Wednesday, March 6, 2019


This drives me INSANE!

Once again I read an obituary from a far off distant newspaper about a Catholic’s funeral arrangements.

And what was the Requiem called?



Isn’t it wonderful the family takes so seriously our Ash Wednesday admonition, REMEMBER MAN, THOU ART DUST AND UNTO DUST THOU SHALT RETURN!

Yah! We need this rather than Requiems:


Dan said...

Father you are so old-fashioned in your thinking, and not open at all to the God of surprises.

The Catholic Church has completely changed in just the past couple years.


TJM said...

Is that a movie of Anonymous' funeral? I would understand the joy

Anonymous Still Living said...

Since we pray, officially, at the time of death...

"Into your hands, O Lord,
we humbly entrust our brother/sister N.
In this life you embraced him/her with your tender love;
deliver him/her now from every evil
and bid him/her enter eternal rest.

The old order has passed away:
welcome him/her then into paradise,
where there will be no sorrow, no weeping nor pain,
but the fullness of peace and joy
with your Son and the Holy Spirit
forever and ever.
R/. Amen."

Yes, let there be joy in the forgiven sinner resting where there is no sorrow, weeping, or pain. That is most understandable joy, is it not?

Anonymous said...

As a priest, I for one gave up a few years ago, the wearing of white or even violet vestments at funerals.I wear only black and hope that the sight of that, along with my preaching about Purgatory will get people back to praying for the souls of those who have died.

TJM said...

Anonymous at 3:00 PM

You are definitely NOT Kavanaugh. We pray that you keep up the re-invigoration of the Catholic Faith.

John Nolan said...

Anonymous Still Living

Your two modern prayers encapsulate all that is wrong with the current 'official' funeral rites. They drip saccharine pietism and conveniently ignore the reality of sin and judgement.

They won't upset family and friends, which is the main thing.

The Roman Ritual has at the moment of death the responsory 'Subvenite', and after asking that the soul of the deceased may be delivered from the gates of hell and may rest in peace, there is the following prayer:

Tibi, Domine, commendamus animam famuli tui N. ut defunctus saeculo tibi vivat: et quae per fragilitatem humanae conversationis peccata commisit, tu venia misericordissimae pietatis absterge. Per Christum Dominum nostrum. Amen.

TJM said...

John Nolan,

Please provide a translation for Anonymous Still Living/Kavanaugh. I suspect he never took Latin, or if if did, he never mastered it.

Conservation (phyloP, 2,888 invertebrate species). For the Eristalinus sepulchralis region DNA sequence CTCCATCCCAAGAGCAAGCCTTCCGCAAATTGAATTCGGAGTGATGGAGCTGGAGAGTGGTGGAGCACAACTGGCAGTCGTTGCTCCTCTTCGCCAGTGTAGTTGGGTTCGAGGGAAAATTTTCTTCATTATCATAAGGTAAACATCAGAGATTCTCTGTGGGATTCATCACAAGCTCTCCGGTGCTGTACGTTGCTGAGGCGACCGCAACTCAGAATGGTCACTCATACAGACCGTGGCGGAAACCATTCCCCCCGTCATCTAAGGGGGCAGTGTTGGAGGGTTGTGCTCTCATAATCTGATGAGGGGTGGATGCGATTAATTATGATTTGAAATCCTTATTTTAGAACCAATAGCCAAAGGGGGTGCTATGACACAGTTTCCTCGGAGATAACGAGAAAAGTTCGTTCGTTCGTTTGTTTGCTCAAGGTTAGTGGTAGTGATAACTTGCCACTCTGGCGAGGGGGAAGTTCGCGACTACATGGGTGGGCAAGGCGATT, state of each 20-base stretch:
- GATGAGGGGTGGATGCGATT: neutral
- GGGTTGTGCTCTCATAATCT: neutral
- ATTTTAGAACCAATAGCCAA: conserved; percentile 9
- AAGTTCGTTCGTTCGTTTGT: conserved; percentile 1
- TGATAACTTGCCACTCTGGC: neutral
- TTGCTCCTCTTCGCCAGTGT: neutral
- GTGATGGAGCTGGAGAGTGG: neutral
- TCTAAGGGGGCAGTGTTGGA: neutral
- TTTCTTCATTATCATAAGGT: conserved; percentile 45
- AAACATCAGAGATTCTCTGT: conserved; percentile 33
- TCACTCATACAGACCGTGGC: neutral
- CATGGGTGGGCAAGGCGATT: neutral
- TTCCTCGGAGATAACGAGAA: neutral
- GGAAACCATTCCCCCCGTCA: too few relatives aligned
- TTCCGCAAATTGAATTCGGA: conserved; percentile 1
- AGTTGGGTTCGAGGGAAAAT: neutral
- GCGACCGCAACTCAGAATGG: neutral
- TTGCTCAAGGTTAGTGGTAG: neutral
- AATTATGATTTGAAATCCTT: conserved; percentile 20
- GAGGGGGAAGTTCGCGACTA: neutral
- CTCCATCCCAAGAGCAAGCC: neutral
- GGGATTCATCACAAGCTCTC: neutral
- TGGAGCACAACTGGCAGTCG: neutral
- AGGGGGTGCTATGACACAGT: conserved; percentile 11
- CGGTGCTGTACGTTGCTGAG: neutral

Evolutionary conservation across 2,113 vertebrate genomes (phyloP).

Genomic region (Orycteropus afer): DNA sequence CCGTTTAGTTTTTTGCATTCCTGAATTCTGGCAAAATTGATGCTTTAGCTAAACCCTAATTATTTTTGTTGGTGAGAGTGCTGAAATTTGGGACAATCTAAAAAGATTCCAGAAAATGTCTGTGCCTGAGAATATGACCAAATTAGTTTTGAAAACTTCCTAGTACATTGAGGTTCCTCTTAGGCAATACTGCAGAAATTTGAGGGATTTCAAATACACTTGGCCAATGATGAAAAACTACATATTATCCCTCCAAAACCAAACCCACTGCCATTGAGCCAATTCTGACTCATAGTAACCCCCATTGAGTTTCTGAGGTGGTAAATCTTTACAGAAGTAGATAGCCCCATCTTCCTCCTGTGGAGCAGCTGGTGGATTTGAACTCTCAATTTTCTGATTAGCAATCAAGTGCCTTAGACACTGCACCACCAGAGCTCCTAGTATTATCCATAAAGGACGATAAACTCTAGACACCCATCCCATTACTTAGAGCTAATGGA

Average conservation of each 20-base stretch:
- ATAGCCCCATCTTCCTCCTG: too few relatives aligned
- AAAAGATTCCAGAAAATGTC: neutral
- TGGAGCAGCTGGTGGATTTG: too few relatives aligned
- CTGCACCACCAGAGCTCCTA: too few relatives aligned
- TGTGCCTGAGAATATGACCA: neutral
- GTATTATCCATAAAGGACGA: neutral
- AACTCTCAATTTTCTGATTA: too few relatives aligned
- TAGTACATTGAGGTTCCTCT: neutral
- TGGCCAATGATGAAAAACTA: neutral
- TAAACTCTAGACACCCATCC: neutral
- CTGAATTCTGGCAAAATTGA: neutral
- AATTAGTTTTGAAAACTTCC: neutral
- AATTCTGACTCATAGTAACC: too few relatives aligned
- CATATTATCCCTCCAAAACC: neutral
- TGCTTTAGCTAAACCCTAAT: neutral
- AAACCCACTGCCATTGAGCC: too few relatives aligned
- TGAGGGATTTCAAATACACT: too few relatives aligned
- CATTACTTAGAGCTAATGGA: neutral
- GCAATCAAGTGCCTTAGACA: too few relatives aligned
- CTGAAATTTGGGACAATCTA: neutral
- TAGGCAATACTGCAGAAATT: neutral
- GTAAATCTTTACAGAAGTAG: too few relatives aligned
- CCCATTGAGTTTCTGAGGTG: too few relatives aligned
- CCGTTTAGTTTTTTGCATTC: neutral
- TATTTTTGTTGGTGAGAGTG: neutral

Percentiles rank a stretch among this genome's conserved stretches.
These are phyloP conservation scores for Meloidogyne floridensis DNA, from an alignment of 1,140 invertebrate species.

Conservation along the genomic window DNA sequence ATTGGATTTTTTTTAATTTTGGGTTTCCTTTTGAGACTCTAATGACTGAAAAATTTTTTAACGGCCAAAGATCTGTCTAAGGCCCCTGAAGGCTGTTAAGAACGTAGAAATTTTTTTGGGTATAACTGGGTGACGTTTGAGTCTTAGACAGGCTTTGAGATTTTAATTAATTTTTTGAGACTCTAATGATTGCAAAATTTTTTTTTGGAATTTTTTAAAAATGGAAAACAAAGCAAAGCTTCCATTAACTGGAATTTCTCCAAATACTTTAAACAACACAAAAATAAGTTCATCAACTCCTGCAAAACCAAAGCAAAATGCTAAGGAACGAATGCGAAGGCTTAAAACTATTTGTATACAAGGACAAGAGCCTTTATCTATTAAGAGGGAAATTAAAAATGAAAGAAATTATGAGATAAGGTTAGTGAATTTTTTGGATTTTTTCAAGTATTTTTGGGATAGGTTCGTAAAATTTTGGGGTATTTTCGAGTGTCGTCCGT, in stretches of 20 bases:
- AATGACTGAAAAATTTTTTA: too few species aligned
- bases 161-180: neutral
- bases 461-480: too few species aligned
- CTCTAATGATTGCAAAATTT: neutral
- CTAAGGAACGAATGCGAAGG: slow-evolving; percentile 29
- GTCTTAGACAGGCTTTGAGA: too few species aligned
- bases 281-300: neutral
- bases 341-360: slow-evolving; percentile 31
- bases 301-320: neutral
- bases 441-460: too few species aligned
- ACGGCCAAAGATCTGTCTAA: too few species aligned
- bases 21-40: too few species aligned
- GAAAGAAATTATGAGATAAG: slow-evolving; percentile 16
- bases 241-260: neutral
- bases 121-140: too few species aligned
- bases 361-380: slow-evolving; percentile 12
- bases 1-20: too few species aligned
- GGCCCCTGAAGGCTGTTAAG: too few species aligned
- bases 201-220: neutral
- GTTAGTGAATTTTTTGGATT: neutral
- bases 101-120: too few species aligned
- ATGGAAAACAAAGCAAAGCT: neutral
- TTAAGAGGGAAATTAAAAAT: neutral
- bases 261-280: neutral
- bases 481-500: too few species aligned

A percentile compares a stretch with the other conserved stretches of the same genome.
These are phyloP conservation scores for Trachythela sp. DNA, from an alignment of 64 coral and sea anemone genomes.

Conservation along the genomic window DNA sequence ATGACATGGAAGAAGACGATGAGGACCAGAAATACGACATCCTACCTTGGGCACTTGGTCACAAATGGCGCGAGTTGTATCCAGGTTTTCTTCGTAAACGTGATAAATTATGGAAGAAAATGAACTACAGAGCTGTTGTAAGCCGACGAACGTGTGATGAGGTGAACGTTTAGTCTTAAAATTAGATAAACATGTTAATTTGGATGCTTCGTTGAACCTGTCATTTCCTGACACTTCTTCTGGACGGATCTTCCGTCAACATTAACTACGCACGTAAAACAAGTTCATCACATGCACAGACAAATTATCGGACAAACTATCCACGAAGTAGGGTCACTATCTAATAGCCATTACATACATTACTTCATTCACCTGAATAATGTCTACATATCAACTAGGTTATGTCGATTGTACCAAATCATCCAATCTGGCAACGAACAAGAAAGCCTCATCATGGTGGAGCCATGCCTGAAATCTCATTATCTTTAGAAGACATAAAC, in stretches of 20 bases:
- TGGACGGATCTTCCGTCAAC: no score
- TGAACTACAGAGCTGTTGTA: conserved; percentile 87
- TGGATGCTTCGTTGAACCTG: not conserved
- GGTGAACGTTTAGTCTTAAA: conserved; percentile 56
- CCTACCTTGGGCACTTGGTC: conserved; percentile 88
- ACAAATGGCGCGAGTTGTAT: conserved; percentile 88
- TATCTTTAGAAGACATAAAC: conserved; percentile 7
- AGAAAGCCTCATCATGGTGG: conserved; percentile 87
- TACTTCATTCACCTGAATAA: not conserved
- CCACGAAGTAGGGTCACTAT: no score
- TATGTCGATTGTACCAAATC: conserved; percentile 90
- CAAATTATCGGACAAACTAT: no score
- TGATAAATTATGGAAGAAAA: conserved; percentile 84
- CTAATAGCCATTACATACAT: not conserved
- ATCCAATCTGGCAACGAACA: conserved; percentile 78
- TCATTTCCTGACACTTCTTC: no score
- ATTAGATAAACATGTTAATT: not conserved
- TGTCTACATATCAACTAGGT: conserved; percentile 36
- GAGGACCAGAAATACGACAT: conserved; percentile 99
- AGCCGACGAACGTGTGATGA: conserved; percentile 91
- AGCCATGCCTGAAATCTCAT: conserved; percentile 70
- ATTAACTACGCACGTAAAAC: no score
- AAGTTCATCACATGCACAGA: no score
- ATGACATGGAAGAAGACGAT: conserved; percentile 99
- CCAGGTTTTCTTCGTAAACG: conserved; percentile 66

Fortunately my family knows my wishes for the Missa pro Defunctis. Nothing ersatz for me.

John Nolan said...


Fr Kavanaugh has informed us on previous occasions that he has enough Latin to be able to celebrate a NOM in that language, but chooses not to do so. That's fair enough; I find his reasons spurious, and have said why, but I don't wish to go over old ground or encourage him to do the same.

I don't have a bilingual Rituale, but it doesn't take a Latinist to work out that we are commending the soul of the deceased to God, acknowledging that he has sinned on account of the weakness of human nature, and asking God in his infinite mercy to wipe away those sins.

TJM said...

John Nolan,

You are a trusting man. I would want to put Kavanaugh to the test! I can't understand his lack of compassion and liberality on this point. I guess he would not go out and look for the 1 of the 99. Tisk, tisk

John Nolan said...


I'm not really interested in what Modernist clergy have to say. I have little sympathy with those who whether in theory or practice give the impression that the Church began in 1965.

However, anyone with half a brain can realize that the 'official' prayer at the moment of death is problematic, to say the least. 'Deliver him/her now from every evil' is a case in point. Is it a bowdlerization of 'A porta inferi erue, Domine, animam ejus' by a redactor who 'never mentions hell to ears polite'? (see Alexander Pope). We ask to be delivered from evil in this life, in other words to refrain from sin. But once we are dead we can no longer sin.

Most people who espouse traditional Catholic teaching concentrate on the distortions in the Mass, and forget the worse distortions in the ritual books, the so-called reform of which was still being carried out decades after the Council. Louis Bouyer said that the liturgy of the dead was 'scuppered' by some dubious characters. The current funeral rites are a disgrace and no Catholic should have anything to do with them. Fortunately, we have a choice in the matter.

Fr. Allan J. McDonald said...

The Book of Blessings that came out in the late 80’s is horrible. Most of the blessing prayers don’t bless what is to be blessed.

The Roman Missal’s option one of two for the blessing of the ashes wasn’t directed to the ashes but rather to those who received these. If the ashes had been blessed at an earlier Mass, with the actual blessing of the ashes, option 2, then using option 1 makes some sense.

Anonymous said...

"...deliver him/her now from every evil and bid him/her enter eternal rest."

"Evil" is not only sin - your view is far too narrow. Evil can be and most certainly is 1) the suffering of Purgatory or 2) the eternal separation from God in Hell.

Once we are dead we can no longer sin. But even then we can suffer evil. The prayer asks for mercy in that regard.

Unless you think praying for souls to be released from Purgatory - surely an "evil" since it involves suffering - are unnecessary of not efficacious.

John Nolan said...

My point exactly. Keep it vague and non-specific and no-one will get upset. Then put your own gloss on it. The Novus Ordo in a nutshell.